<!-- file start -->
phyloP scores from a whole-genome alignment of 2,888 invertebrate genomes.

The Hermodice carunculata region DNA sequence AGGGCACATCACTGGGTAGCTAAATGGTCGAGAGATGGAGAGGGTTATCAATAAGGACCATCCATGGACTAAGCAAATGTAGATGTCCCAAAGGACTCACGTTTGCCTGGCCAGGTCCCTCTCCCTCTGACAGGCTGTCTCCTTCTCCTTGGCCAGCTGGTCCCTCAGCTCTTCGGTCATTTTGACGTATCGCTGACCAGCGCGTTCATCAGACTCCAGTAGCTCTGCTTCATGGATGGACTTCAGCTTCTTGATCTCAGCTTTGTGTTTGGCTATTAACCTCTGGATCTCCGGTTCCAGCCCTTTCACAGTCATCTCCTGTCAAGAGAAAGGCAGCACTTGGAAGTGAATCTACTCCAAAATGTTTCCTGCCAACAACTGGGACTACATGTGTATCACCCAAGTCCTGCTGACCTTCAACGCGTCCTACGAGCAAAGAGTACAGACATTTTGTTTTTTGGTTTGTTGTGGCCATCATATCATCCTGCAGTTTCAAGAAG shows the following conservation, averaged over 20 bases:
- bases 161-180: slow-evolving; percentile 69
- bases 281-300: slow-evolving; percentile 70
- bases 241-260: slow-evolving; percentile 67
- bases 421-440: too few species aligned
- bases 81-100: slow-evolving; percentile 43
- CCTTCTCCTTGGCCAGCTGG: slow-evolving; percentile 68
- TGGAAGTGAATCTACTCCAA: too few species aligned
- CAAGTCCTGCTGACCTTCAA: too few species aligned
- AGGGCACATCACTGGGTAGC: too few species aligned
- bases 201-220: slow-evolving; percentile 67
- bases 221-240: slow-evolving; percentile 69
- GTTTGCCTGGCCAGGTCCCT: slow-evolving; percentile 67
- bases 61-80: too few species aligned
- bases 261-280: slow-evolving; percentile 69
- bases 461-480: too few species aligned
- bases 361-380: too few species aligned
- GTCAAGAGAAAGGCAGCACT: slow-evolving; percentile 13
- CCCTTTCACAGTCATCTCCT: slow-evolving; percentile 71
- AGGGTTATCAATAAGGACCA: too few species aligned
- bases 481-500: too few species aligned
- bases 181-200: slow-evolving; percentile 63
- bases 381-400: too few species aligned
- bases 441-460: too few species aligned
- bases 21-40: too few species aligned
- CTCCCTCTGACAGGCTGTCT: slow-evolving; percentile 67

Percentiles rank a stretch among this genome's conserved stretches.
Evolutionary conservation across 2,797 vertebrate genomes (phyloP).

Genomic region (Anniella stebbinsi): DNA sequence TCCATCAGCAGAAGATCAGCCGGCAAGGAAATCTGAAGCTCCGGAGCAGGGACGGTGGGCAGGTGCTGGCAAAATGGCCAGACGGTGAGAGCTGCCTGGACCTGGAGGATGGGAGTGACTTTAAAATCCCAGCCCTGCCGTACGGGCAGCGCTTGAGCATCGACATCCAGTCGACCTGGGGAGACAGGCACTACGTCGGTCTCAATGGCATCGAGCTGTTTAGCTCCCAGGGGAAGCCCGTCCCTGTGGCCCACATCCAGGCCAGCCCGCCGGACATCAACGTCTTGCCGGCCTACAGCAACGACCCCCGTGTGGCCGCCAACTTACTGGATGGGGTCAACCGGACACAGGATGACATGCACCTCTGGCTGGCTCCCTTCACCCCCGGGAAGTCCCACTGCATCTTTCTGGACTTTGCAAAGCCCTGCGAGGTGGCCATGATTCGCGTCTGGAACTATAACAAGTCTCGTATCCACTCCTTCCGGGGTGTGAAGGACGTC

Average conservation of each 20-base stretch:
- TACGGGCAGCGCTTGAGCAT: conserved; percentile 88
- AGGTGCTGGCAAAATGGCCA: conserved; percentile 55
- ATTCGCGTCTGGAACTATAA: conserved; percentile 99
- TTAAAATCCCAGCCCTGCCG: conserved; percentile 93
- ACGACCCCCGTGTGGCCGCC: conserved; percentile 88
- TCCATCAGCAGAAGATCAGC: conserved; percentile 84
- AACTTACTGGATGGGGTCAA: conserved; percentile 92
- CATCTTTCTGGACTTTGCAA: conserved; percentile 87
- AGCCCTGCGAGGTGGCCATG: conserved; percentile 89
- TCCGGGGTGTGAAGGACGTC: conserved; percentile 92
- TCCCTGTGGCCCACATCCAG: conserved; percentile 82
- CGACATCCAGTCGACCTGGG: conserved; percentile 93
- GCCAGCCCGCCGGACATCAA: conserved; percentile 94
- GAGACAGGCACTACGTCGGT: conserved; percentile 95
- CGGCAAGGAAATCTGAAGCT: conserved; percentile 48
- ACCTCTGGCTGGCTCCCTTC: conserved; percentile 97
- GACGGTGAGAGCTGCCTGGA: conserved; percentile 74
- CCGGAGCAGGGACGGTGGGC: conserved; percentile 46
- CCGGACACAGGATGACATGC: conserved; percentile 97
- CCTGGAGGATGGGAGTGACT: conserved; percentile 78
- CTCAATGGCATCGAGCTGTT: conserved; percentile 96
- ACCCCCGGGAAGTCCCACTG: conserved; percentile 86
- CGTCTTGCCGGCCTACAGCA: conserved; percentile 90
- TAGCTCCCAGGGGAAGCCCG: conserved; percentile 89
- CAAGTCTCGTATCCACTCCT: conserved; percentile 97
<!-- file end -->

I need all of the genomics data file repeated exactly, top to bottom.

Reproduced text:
phyloP scores from a whole-genome alignment of 2,888 invertebrate genomes.

The Hermodice carunculata region DNA sequence AGGGCACATCACTGGGTAGCTAAATGGTCGAGAGATGGAGAGGGTTATCAATAAGGACCATCCATGGACTAAGCAAATGTAGATGTCCCAAAGGACTCACGTTTGCCTGGCCAGGTCCCTCTCCCTCTGACAGGCTGTCTCCTTCTCCTTGGCCAGCTGGTCCCTCAGCTCTTCGGTCATTTTGACGTATCGCTGACCAGCGCGTTCATCAGACTCCAGTAGCTCTGCTTCATGGATGGACTTCAGCTTCTTGATCTCAGCTTTGTGTTTGGCTATTAACCTCTGGATCTCCGGTTCCAGCCCTTTCACAGTCATCTCCTGTCAAGAGAAAGGCAGCACTTGGAAGTGAATCTACTCCAAAATGTTTCCTGCCAACAACTGGGACTACATGTGTATCACCCAAGTCCTGCTGACCTTCAACGCGTCCTACGAGCAAAGAGTACAGACATTTTGTTTTTTGGTTTGTTGTGGCCATCATATCATCCTGCAGTTTCAAGAAG shows the following conservation, averaged over 20 bases:
- bases 161-180: slow-evolving; percentile 69
- bases 281-300: slow-evolving; percentile 70
- bases 241-260: slow-evolving; percentile 67
- bases 421-440: too few species aligned
- bases 81-100: slow-evolving; percentile 43
- CCTTCTCCTTGGCCAGCTGG: slow-evolving; percentile 68
- TGGAAGTGAATCTACTCCAA: too few species aligned
- CAAGTCCTGCTGACCTTCAA: too few species aligned
- AGGGCACATCACTGGGTAGC: too few species aligned
- bases 201-220: slow-evolving; percentile 67
- bases 221-240: slow-evolving; percentile 69
- GTTTGCCTGGCCAGGTCCCT: slow-evolving; percentile 67
- bases 61-80: too few species aligned
- bases 261-280: slow-evolving; percentile 69
- bases 461-480: too few species aligned
- bases 361-380: too few species aligned
- GTCAAGAGAAAGGCAGCACT: slow-evolving; percentile 13
- CCCTTTCACAGTCATCTCCT: slow-evolving; percentile 71
- AGGGTTATCAATAAGGACCA: too few species aligned
- bases 481-500: too few species aligned
- bases 181-200: slow-evolving; percentile 63
- bases 381-400: too few species aligned
- bases 441-460: too few species aligned
- bases 21-40: too few species aligned
- CTCCCTCTGACAGGCTGTCT: slow-evolving; percentile 67

Percentiles rank a stretch among this genome's conserved stretches.
Evolutionary conservation across 2,797 vertebrate genomes (phyloP).

Genomic region (Anniella stebbinsi): DNA sequence TCCATCAGCAGAAGATCAGCCGGCAAGGAAATCTGAAGCTCCGGAGCAGGGACGGTGGGCAGGTGCTGGCAAAATGGCCAGACGGTGAGAGCTGCCTGGACCTGGAGGATGGGAGTGACTTTAAAATCCCAGCCCTGCCGTACGGGCAGCGCTTGAGCATCGACATCCAGTCGACCTGGGGAGACAGGCACTACGTCGGTCTCAATGGCATCGAGCTGTTTAGCTCCCAGGGGAAGCCCGTCCCTGTGGCCCACATCCAGGCCAGCCCGCCGGACATCAACGTCTTGCCGGCCTACAGCAACGACCCCCGTGTGGCCGCCAACTTACTGGATGGGGTCAACCGGACACAGGATGACATGCACCTCTGGCTGGCTCCCTTCACCCCCGGGAAGTCCCACTGCATCTTTCTGGACTTTGCAAAGCCCTGCGAGGTGGCCATGATTCGCGTCTGGAACTATAACAAGTCTCGTATCCACTCCTTCCGGGGTGTGAAGGACGTC

Average conservation of each 20-base stretch:
- TACGGGCAGCGCTTGAGCAT: conserved; percentile 88
- AGGTGCTGGCAAAATGGCCA: conserved; percentile 55
- ATTCGCGTCTGGAACTATAA: conserved; percentile 99
- TTAAAATCCCAGCCCTGCCG: conserved; percentile 93
- ACGACCCCCGTGTGGCCGCC: conserved; percentile 88
- TCCATCAGCAGAAGATCAGC: conserved; percentile 84
- AACTTACTGGATGGGGTCAA: conserved; percentile 92
- CATCTTTCTGGACTTTGCAA: conserved; percentile 87
- AGCCCTGCGAGGTGGCCATG: conserved; percentile 89
- TCCGGGGTGTGAAGGACGTC: conserved; percentile 92
- TCCCTGTGGCCCACATCCAG: conserved; percentile 82
- CGACATCCAGTCGACCTGGG: conserved; percentile 93
- GCCAGCCCGCCGGACATCAA: conserved; percentile 94
- GAGACAGGCACTACGTCGGT: conserved; percentile 95
- CGGCAAGGAAATCTGAAGCT: conserved; percentile 48
- ACCTCTGGCTGGCTCCCTTC: conserved; percentile 97
- GACGGTGAGAGCTGCCTGGA: conserved; percentile 74
- CCGGAGCAGGGACGGTGGGC: conserved; percentile 46
- CCGGACACAGGATGACATGC: conserved; percentile 97
- CCTGGAGGATGGGAGTGACT: conserved; percentile 78
- CTCAATGGCATCGAGCTGTT: conserved; percentile 96
- ACCCCCGGGAAGTCCCACTG: conserved; percentile 86
- CGTCTTGCCGGCCTACAGCA: conserved; percentile 90
- TAGCTCCCAGGGGAAGCCCG: conserved; percentile 89
- CAAGTCTCGTATCCACTCCT: conserved; percentile 97